The giant otter occupies a wide variety of freshwater bodies and is not used to living in s alt water.It inhabits slow flowing rivers and streams, lagoons, swampy or rocky areas, swamp forests and flooded forests; on the other hand, it avoids very large and deep water flows, as well as those close to the Andes. The availability of food is a determining aspect for the presence of the species in the mentioned ecosystems.

These animals need dense vegetation around water bodies for the construction of their burrows. During the dry season, giant otters remain clustered in streams and are dispersed during the rainy season through flooded forested areas. They can possibly be seen in canals associated with agricultural land. When inhabiting areas such as lakes, they can maintain a not so large distribution area, while in the case of rivers, they show greater variations in terms of expansion.

Habits of the Giant Otter

These animals define well-established territories and form family groups of 2 to 15 individuals, forming stable and dominant pairs, young non-breeding individuals and offspring. It is also common for sexually mature individuals to cross established territories. Finally, a family can accept a young person from another family group. They are diurnal animals, a little clumsy to move on land, but very agile underwater.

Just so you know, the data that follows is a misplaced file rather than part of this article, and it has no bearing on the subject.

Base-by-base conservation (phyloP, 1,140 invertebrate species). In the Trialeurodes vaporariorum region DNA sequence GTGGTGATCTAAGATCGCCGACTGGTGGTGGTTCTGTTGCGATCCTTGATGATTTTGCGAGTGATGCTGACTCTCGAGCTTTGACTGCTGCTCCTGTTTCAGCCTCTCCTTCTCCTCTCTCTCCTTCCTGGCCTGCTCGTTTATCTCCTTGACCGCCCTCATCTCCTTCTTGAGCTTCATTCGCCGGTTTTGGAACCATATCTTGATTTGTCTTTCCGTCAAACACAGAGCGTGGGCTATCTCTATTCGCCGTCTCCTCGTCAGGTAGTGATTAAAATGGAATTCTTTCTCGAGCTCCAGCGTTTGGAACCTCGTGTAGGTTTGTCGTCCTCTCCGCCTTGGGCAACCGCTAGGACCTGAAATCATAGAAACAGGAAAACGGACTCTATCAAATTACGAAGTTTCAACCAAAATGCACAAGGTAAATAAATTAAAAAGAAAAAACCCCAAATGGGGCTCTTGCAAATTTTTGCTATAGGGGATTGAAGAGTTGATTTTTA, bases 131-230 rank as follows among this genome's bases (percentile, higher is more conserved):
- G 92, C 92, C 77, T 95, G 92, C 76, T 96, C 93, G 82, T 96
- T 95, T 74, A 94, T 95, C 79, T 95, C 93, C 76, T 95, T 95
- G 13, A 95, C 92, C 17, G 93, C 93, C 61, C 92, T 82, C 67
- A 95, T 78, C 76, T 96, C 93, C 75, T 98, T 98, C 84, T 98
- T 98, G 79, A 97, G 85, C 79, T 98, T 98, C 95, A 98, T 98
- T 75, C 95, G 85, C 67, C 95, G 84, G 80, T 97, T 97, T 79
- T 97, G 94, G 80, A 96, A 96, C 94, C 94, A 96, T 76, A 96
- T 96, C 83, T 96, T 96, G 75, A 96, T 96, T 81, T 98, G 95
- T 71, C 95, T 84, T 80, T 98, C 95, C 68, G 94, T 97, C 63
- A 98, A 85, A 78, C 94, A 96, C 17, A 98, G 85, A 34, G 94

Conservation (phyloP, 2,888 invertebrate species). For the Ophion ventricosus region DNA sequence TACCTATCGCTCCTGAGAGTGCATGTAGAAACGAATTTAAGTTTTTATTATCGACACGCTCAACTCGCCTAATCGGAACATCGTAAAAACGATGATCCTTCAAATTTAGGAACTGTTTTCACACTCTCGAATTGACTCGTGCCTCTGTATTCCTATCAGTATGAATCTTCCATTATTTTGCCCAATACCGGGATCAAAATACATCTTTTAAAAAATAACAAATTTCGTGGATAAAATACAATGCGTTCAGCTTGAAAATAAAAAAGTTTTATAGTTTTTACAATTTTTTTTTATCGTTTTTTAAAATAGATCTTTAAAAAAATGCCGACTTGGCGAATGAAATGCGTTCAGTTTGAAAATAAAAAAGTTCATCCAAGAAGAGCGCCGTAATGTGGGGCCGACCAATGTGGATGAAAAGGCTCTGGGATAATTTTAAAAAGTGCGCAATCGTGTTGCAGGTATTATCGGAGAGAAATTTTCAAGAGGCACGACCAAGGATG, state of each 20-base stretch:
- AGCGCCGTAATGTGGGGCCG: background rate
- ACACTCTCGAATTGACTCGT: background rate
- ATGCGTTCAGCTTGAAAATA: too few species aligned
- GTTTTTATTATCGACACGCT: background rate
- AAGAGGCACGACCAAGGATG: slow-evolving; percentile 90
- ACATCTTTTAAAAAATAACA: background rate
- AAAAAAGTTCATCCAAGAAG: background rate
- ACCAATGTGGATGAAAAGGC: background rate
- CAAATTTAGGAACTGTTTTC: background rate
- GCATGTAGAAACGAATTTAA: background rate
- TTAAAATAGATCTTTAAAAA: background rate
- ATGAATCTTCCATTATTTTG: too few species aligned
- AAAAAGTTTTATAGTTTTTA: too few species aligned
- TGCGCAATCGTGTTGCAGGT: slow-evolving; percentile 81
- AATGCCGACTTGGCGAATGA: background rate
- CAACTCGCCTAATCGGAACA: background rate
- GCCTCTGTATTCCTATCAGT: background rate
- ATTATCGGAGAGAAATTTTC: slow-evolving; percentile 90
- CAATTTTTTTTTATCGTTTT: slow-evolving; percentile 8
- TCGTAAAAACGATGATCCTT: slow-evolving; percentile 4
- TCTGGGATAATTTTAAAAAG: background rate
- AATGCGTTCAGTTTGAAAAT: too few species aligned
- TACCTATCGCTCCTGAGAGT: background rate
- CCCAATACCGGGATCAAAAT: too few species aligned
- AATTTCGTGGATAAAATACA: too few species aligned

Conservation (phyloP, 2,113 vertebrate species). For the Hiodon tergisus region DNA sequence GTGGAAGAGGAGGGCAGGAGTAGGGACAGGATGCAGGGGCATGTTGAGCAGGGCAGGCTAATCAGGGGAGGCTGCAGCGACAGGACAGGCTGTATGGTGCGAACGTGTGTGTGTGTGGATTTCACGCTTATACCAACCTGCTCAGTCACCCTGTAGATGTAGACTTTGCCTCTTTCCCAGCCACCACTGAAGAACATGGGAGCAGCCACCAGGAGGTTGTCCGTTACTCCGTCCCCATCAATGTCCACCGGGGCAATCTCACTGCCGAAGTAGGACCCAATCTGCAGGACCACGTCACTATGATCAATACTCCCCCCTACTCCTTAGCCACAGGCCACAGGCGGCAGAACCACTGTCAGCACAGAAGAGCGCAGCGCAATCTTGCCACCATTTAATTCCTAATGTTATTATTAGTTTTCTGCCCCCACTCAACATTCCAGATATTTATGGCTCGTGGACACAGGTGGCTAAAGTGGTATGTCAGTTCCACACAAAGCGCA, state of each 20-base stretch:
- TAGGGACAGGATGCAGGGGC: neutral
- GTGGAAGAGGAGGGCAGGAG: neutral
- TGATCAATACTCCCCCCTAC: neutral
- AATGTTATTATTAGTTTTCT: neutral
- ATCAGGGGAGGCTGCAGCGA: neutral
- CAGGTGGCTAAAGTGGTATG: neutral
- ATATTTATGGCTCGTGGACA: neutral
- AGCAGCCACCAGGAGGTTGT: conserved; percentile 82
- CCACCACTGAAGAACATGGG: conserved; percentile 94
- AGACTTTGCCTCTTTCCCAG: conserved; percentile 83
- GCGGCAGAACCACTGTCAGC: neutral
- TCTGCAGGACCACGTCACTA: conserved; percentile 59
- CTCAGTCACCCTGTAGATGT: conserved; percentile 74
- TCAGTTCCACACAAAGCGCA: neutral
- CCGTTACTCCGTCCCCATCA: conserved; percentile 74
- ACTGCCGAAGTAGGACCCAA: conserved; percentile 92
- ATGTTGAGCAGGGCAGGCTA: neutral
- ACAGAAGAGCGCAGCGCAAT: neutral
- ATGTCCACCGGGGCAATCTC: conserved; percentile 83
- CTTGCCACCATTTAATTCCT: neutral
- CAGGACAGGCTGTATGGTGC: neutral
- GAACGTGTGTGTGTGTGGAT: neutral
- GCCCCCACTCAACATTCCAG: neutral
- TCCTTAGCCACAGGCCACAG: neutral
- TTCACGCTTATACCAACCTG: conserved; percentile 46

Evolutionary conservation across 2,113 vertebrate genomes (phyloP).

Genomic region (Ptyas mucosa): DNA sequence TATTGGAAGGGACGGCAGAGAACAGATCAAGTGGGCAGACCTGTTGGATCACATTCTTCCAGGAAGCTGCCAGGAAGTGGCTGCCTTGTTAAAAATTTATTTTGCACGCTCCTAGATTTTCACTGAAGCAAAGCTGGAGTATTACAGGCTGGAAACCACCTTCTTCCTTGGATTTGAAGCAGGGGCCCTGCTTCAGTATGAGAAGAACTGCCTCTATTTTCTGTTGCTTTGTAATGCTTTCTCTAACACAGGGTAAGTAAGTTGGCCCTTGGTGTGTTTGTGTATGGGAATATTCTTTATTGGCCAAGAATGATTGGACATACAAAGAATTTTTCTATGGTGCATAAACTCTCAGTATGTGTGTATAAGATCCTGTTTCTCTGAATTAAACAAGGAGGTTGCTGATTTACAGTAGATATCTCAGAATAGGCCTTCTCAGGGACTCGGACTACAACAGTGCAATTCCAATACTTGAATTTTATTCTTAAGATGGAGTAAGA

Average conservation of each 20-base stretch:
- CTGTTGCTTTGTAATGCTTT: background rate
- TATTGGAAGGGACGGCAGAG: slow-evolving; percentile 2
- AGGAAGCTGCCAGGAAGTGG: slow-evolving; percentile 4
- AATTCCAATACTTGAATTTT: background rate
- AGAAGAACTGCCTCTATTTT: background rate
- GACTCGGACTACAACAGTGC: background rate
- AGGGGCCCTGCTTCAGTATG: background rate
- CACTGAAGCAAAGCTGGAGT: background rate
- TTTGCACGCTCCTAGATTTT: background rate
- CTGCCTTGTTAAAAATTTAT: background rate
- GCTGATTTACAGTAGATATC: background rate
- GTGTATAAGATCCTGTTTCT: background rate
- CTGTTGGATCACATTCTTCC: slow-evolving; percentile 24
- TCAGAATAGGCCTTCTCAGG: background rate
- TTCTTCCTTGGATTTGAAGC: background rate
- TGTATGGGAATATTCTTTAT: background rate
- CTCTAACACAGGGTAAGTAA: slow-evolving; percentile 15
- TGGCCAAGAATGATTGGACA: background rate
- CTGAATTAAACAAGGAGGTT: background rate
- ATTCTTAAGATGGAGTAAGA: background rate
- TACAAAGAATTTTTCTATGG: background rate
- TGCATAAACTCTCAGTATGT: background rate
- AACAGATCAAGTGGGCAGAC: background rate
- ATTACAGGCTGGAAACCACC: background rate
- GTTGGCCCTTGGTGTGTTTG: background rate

These animals have a life expectancy of 8 years when living in the wild, while in captivity they can live up to 10 years. Some studies have reported that they seek rocky or sandy bottoms rich in s alts to rest. A special feature of this species is that it has a specific place where the family group defecates, which is why the giant otter is known to make latrines.

They tend to prepare large spaces of up to 28 meters for their dens, in which they dig or create several entrances under the vegetation that compose them. Interestingly, burrows should be located in higher areas to stay dry and avoid flooding. They also usually mark boundaries with their urine to keep other animals away. On the other hand, they have a complex communication system through sounds, which emit different types of messages. On top of that, also being a fairly trusting species, it usually doesn't go unnoticed in the places it dwells.